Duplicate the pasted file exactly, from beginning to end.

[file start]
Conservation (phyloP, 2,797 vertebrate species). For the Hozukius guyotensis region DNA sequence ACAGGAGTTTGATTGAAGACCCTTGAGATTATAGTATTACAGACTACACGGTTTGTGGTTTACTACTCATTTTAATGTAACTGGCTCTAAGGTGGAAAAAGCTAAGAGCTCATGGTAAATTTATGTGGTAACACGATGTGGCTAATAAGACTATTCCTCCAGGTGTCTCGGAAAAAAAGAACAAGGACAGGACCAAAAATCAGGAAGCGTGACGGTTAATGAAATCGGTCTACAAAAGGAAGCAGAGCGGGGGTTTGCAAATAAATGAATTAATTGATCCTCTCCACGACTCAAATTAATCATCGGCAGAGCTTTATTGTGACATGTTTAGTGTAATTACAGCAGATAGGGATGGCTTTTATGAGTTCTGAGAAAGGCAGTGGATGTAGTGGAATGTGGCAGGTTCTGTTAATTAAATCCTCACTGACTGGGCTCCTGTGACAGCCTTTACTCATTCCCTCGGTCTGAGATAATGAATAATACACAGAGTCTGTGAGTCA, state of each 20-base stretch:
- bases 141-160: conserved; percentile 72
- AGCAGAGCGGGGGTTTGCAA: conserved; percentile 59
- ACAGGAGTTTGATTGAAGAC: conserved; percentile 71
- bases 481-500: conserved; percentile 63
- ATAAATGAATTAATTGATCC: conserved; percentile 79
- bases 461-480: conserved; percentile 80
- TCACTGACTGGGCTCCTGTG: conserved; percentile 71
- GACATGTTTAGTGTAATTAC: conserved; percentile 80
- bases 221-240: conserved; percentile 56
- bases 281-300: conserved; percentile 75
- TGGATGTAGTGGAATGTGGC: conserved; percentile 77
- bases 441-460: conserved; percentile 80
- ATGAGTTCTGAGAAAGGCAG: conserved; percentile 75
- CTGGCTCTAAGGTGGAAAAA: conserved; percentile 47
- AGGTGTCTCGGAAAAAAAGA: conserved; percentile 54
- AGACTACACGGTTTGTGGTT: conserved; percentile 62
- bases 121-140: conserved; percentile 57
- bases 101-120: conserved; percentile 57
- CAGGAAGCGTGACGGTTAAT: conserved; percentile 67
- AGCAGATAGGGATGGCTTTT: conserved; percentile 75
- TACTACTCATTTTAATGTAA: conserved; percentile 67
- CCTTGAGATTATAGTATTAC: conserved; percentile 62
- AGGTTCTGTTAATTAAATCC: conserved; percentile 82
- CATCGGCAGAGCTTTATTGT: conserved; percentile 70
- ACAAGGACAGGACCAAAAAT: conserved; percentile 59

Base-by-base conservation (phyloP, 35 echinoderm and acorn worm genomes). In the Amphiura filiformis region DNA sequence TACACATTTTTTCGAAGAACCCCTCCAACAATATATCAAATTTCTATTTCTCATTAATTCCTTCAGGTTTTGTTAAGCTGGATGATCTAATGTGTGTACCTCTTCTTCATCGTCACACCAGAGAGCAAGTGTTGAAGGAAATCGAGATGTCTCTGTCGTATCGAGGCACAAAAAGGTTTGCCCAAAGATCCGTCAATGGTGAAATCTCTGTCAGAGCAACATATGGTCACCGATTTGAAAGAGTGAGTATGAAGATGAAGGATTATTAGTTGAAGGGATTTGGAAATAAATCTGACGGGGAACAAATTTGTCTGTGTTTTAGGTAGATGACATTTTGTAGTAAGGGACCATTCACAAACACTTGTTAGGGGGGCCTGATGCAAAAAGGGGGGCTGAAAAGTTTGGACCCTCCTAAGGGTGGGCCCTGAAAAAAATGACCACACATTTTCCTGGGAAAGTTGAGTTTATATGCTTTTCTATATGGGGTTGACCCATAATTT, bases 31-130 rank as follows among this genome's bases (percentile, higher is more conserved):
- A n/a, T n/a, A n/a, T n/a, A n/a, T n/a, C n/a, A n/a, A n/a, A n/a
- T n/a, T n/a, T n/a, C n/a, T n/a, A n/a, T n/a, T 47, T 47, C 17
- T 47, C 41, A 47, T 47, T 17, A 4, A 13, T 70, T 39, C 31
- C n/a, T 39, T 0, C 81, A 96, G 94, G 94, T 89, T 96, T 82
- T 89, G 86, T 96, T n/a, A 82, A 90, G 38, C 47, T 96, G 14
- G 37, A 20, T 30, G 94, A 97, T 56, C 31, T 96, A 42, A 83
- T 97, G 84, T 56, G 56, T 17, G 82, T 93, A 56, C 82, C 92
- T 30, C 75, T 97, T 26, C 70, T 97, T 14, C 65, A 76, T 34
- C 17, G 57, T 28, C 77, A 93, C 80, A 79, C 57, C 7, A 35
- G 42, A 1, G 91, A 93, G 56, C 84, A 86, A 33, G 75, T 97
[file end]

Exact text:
Conservation (phyloP, 2,797 vertebrate species). For the Hozukius guyotensis region DNA sequence ACAGGAGTTTGATTGAAGACCCTTGAGATTATAGTATTACAGACTACACGGTTTGTGGTTTACTACTCATTTTAATGTAACTGGCTCTAAGGTGGAAAAAGCTAAGAGCTCATGGTAAATTTATGTGGTAACACGATGTGGCTAATAAGACTATTCCTCCAGGTGTCTCGGAAAAAAAGAACAAGGACAGGACCAAAAATCAGGAAGCGTGACGGTTAATGAAATCGGTCTACAAAAGGAAGCAGAGCGGGGGTTTGCAAATAAATGAATTAATTGATCCTCTCCACGACTCAAATTAATCATCGGCAGAGCTTTATTGTGACATGTTTAGTGTAATTACAGCAGATAGGGATGGCTTTTATGAGTTCTGAGAAAGGCAGTGGATGTAGTGGAATGTGGCAGGTTCTGTTAATTAAATCCTCACTGACTGGGCTCCTGTGACAGCCTTTACTCATTCCCTCGGTCTGAGATAATGAATAATACACAGAGTCTGTGAGTCA, state of each 20-base stretch:
- bases 141-160: conserved; percentile 72
- AGCAGAGCGGGGGTTTGCAA: conserved; percentile 59
- ACAGGAGTTTGATTGAAGAC: conserved; percentile 71
- bases 481-500: conserved; percentile 63
- ATAAATGAATTAATTGATCC: conserved; percentile 79
- bases 461-480: conserved; percentile 80
- TCACTGACTGGGCTCCTGTG: conserved; percentile 71
- GACATGTTTAGTGTAATTAC: conserved; percentile 80
- bases 221-240: conserved; percentile 56
- bases 281-300: conserved; percentile 75
- TGGATGTAGTGGAATGTGGC: conserved; percentile 77
- bases 441-460: conserved; percentile 80
- ATGAGTTCTGAGAAAGGCAG: conserved; percentile 75
- CTGGCTCTAAGGTGGAAAAA: conserved; percentile 47
- AGGTGTCTCGGAAAAAAAGA: conserved; percentile 54
- AGACTACACGGTTTGTGGTT: conserved; percentile 62
- bases 121-140: conserved; percentile 57
- bases 101-120: conserved; percentile 57
- CAGGAAGCGTGACGGTTAAT: conserved; percentile 67
- AGCAGATAGGGATGGCTTTT: conserved; percentile 75
- TACTACTCATTTTAATGTAA: conserved; percentile 67
- CCTTGAGATTATAGTATTAC: conserved; percentile 62
- AGGTTCTGTTAATTAAATCC: conserved; percentile 82
- CATCGGCAGAGCTTTATTGT: conserved; percentile 70
- ACAAGGACAGGACCAAAAAT: conserved; percentile 59

Base-by-base conservation (phyloP, 35 echinoderm and acorn worm genomes). In the Amphiura filiformis region DNA sequence TACACATTTTTTCGAAGAACCCCTCCAACAATATATCAAATTTCTATTTCTCATTAATTCCTTCAGGTTTTGTTAAGCTGGATGATCTAATGTGTGTACCTCTTCTTCATCGTCACACCAGAGAGCAAGTGTTGAAGGAAATCGAGATGTCTCTGTCGTATCGAGGCACAAAAAGGTTTGCCCAAAGATCCGTCAATGGTGAAATCTCTGTCAGAGCAACATATGGTCACCGATTTGAAAGAGTGAGTATGAAGATGAAGGATTATTAGTTGAAGGGATTTGGAAATAAATCTGACGGGGAACAAATTTGTCTGTGTTTTAGGTAGATGACATTTTGTAGTAAGGGACCATTCACAAACACTTGTTAGGGGGGCCTGATGCAAAAAGGGGGGCTGAAAAGTTTGGACCCTCCTAAGGGTGGGCCCTGAAAAAAATGACCACACATTTTCCTGGGAAAGTTGAGTTTATATGCTTTTCTATATGGGGTTGACCCATAATTT, bases 31-130 rank as follows among this genome's bases (percentile, higher is more conserved):
- A n/a, T n/a, A n/a, T n/a, A n/a, T n/a, C n/a, A n/a, A n/a, A n/a
- T n/a, T n/a, T n/a, C n/a, T n/a, A n/a, T n/a, T 47, T 47, C 17
- T 47, C 41, A 47, T 47, T 17, A 4, A 13, T 70, T 39, C 31
- C n/a, T 39, T 0, C 81, A 96, G 94, G 94, T 89, T 96, T 82
- T 89, G 86, T 96, T n/a, A 82, A 90, G 38, C 47, T 96, G 14
- G 37, A 20, T 30, G 94, A 97, T 56, C 31, T 96, A 42, A 83
- T 97, G 84, T 56, G 56, T 17, G 82, T 93, A 56, C 82, C 92
- T 30, C 75, T 97, T 26, C 70, T 97, T 14, C 65, A 76, T 34
- C 17, G 57, T 28, C 77, A 93, C 80, A 79, C 57, C 7, A 35
- G 42, A 1, G 91, A 93, G 56, C 84, A 86, A 33, G 75, T 97